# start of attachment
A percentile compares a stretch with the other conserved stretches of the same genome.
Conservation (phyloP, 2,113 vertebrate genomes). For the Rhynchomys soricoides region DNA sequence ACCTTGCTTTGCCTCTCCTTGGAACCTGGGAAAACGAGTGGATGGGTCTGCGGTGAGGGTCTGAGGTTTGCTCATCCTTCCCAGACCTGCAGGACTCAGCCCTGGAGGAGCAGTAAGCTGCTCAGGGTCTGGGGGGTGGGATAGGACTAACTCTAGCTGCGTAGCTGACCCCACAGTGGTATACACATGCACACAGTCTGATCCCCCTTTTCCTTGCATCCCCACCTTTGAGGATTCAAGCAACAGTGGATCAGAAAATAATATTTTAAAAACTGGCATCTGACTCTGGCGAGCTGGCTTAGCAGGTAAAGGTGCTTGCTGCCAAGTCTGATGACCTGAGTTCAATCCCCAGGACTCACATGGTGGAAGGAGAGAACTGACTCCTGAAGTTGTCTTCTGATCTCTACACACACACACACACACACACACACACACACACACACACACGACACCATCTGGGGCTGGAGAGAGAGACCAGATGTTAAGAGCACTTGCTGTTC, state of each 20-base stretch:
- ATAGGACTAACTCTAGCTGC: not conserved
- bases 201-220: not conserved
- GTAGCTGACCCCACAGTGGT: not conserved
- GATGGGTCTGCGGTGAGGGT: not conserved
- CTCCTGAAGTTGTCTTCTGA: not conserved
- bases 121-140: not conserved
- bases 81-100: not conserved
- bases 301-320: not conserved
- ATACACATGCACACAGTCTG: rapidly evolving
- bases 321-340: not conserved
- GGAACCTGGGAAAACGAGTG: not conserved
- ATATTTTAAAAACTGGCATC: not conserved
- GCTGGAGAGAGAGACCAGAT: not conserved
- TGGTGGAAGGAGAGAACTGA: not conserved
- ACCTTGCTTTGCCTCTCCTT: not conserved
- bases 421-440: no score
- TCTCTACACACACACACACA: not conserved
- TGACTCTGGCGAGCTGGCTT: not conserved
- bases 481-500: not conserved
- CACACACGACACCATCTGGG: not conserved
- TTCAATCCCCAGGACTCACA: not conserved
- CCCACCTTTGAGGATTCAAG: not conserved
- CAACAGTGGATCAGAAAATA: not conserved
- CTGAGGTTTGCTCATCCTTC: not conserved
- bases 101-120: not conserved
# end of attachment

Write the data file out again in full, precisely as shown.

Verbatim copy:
A percentile compares a stretch with the other conserved stretches of the same genome.
Conservation (phyloP, 2,113 vertebrate genomes). For the Rhynchomys soricoides region DNA sequence ACCTTGCTTTGCCTCTCCTTGGAACCTGGGAAAACGAGTGGATGGGTCTGCGGTGAGGGTCTGAGGTTTGCTCATCCTTCCCAGACCTGCAGGACTCAGCCCTGGAGGAGCAGTAAGCTGCTCAGGGTCTGGGGGGTGGGATAGGACTAACTCTAGCTGCGTAGCTGACCCCACAGTGGTATACACATGCACACAGTCTGATCCCCCTTTTCCTTGCATCCCCACCTTTGAGGATTCAAGCAACAGTGGATCAGAAAATAATATTTTAAAAACTGGCATCTGACTCTGGCGAGCTGGCTTAGCAGGTAAAGGTGCTTGCTGCCAAGTCTGATGACCTGAGTTCAATCCCCAGGACTCACATGGTGGAAGGAGAGAACTGACTCCTGAAGTTGTCTTCTGATCTCTACACACACACACACACACACACACACACACACACACACACACGACACCATCTGGGGCTGGAGAGAGAGACCAGATGTTAAGAGCACTTGCTGTTC, state of each 20-base stretch:
- ATAGGACTAACTCTAGCTGC: not conserved
- bases 201-220: not conserved
- GTAGCTGACCCCACAGTGGT: not conserved
- GATGGGTCTGCGGTGAGGGT: not conserved
- CTCCTGAAGTTGTCTTCTGA: not conserved
- bases 121-140: not conserved
- bases 81-100: not conserved
- bases 301-320: not conserved
- ATACACATGCACACAGTCTG: rapidly evolving
- bases 321-340: not conserved
- GGAACCTGGGAAAACGAGTG: not conserved
- ATATTTTAAAAACTGGCATC: not conserved
- GCTGGAGAGAGAGACCAGAT: not conserved
- TGGTGGAAGGAGAGAACTGA: not conserved
- ACCTTGCTTTGCCTCTCCTT: not conserved
- bases 421-440: no score
- TCTCTACACACACACACACA: not conserved
- TGACTCTGGCGAGCTGGCTT: not conserved
- bases 481-500: not conserved
- CACACACGACACCATCTGGG: not conserved
- TTCAATCCCCAGGACTCACA: not conserved
- CCCACCTTTGAGGATTCAAG: not conserved
- CAACAGTGGATCAGAAAATA: not conserved
- CTGAGGTTTGCTCATCCTTC: not conserved
- bases 101-120: not conserved